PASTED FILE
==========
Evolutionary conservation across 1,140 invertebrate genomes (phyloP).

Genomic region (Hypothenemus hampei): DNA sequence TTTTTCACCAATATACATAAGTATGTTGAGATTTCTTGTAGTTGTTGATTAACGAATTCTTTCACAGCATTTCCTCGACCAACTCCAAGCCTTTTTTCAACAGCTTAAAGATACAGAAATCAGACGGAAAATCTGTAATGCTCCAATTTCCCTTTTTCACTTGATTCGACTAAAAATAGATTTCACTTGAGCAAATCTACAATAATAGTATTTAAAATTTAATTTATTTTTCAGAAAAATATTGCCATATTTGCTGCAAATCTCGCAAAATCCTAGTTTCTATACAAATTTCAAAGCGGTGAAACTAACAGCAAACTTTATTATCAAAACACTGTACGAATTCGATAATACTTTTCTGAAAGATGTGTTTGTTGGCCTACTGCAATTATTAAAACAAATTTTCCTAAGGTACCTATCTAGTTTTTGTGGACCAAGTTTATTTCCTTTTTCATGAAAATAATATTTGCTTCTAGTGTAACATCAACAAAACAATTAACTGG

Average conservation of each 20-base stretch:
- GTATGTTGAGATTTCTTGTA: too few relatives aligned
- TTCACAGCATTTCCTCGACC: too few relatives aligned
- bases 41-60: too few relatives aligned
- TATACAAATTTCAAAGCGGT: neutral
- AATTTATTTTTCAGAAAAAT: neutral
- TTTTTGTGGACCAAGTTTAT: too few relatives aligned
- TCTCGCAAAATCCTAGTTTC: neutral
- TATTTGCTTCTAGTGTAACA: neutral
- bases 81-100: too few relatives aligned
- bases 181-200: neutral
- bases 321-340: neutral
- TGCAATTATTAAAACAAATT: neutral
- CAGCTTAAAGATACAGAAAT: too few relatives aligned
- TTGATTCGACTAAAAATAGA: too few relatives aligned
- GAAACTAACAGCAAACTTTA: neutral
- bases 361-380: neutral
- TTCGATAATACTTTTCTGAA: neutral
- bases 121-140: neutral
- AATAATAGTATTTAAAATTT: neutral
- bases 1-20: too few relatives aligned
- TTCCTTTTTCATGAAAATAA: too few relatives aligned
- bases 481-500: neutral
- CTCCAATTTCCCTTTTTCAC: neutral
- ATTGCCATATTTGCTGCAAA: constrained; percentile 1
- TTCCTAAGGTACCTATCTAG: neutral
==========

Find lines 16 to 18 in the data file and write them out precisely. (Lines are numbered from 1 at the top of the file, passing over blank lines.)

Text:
- CAGCTTAAAGATACAGAAAT: too few relatives aligned
- TTGATTCGACTAAAAATAGA: too few relatives aligned
- GAAACTAACAGCAAACTTTA: neutral